Micro Enteric Viruses 2 Flashcards Preview

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Flashcards in Micro Enteric Viruses 2 Deck (25)
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what does coxsackie A cause?

herpangina, hand-foot-and-mouth disease, acute hemorrhagic conjunctivitis


what is herpangina?

-acute febrile illness with small vesicular or ulcerative lesions on the posterior oropharyngeal structures that typically occurs in summer - mild and self-limited - typically children


what causes herpangina?

MC coxsackie A, but also by coxsackie B and other enteroviruses


what is hand-foot-and-mouth disease?

-spread by fecal-oral or contact with skin lesion/oral secretions
-viral invasion of mucus membranes causing widespread apoptosis with characteristic lesion formation (looks like chicken pox which is typically trunk)
-dehydration from refusal to drink/eat with sores


what causes hand foot and mouth disease?

MC coxsackie A, also coxsackie B and other enteroviruses


what is acute hemorrhagic conjunctivitis?

rapid onset painful conjunctivitis usually in young teens - unpleasant but short
-no treatment available


what causes acute hemorrhagic conjuncitivitis?

coxsackie group A24 also enterovirus


acute hemorrhagic conjunctivitis complications

rarely neurological sequelae - poliolike paralysis (1/10,000)


what does coxsackie A typically cause?

herpangina, hand foot mouth disease, acute hemorrhagic conunctivitis


what does coxsackie B typically cause?

viral myocarditis, pleurodynia


viral myocarditis pathogenesis

sequel in 1-4% coxsackie B gastroenteritis, necrosis of myocytes, inflammatory infiltrate interferes with heart function and may progress to CHF and pulmonary edema


what is seen on viral myocarditis exam - adults, infants, children?

-adults: heart failure, chest pain, dysrhythmia, RECENT HISTORY OF FLULIKE ILLNESS
-infants: irritability, lethary, periodic episodes of pallor, fever, hypothermia, tachypnea, anorexia, failure to thrive
-children: lack of energy, general malaise


viral myocarditis labwork

CBC (anemia, lymphcytosis, neutropenia), blood cultures to rule out bacterial infection, C-reactive protein and sedimentation rates (markers of inflammation), creatinine kinase, troponin 1 (myocardial damage)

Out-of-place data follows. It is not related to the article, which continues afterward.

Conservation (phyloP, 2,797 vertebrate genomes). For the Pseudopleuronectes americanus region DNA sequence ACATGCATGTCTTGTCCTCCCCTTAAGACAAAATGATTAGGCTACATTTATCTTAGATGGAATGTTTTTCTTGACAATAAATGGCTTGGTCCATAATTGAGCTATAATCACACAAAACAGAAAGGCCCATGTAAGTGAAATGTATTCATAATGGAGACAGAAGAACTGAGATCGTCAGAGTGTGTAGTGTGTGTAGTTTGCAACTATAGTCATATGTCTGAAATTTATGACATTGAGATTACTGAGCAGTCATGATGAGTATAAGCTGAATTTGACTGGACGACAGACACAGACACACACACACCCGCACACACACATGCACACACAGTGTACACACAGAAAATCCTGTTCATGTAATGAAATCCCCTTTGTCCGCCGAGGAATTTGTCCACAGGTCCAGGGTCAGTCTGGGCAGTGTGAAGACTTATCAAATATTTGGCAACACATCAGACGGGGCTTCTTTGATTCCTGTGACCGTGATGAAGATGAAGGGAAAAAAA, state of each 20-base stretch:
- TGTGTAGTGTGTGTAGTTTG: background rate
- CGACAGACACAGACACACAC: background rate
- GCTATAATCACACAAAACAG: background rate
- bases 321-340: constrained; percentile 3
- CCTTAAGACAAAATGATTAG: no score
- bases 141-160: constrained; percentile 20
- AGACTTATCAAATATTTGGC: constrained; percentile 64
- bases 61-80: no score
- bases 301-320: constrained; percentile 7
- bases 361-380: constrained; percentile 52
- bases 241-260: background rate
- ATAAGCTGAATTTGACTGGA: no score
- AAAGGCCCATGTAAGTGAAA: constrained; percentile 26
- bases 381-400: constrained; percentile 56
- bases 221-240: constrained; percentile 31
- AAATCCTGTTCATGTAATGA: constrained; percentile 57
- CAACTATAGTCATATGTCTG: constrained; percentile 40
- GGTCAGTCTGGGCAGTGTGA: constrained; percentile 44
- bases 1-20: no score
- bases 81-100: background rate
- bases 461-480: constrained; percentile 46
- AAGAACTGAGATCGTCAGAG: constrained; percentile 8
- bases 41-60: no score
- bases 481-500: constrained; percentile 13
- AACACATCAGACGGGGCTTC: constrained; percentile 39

histologic findings viral myocarditis (can be done on children and adults - not infants or super ill)

-focal or diffuse interstitial infiltrate of mononuclear cells, lymphocytes, plasma cells, eosinophils
-necrosis and diarrangement of myocytes
-fibroblasts in chronic and healing stages


what is pleurodynia

infection of striated muscle in chest (muscle necrosis around lung) - sudden occurrence of lancinating chest pain attacks


what causes pleurodynia?

coxsackie B and other enteroviruses


pleurodynia symptoms

pain is paroxysmal, occurring in attacks separated by min-hr
-between attacks, patients usually have constant, dull pleuritic pain
-usually 3-5 days


pleurodynia exam

3-5 days of fever, malaise, headache, sore throat/rhinitis/dry cough/n/v/diarrhea, pleural friction rub, herpangina or other mild coxsackie symptoms


what is seen on x ray of pleurodynia?

normal! because heart and lung are normal - muscle is abnormal (used for exclusion)


when is pleurodynia life-threatening?



aspectic meningitis pathogenesis

enterovirus breaches CNS, infects leptomeninges and immune response creates inflammation - normally self-limited but must rule out infection by bacteria or fungi


what is the classic tetrad for aseptic meningitis?

fever, meningisumus, irritability, photophobia


aspectic meningitis labwork

CSF: culture, gram stain, acid-fast stain; PCR for viruses; WBC count, protein level, glucose level (normal level for viruses, low for bacteria)


treatment for aseptic meningitis

rest, hydration, analgesics, anti-inflammatories


symptoms of aseptic meningitis in babies/toddlers

fever, cold hands and feet, refusing food or vomiting, fretful, pale/blotchy skin, blank staring, drowsy, stiff neck, high pitched scream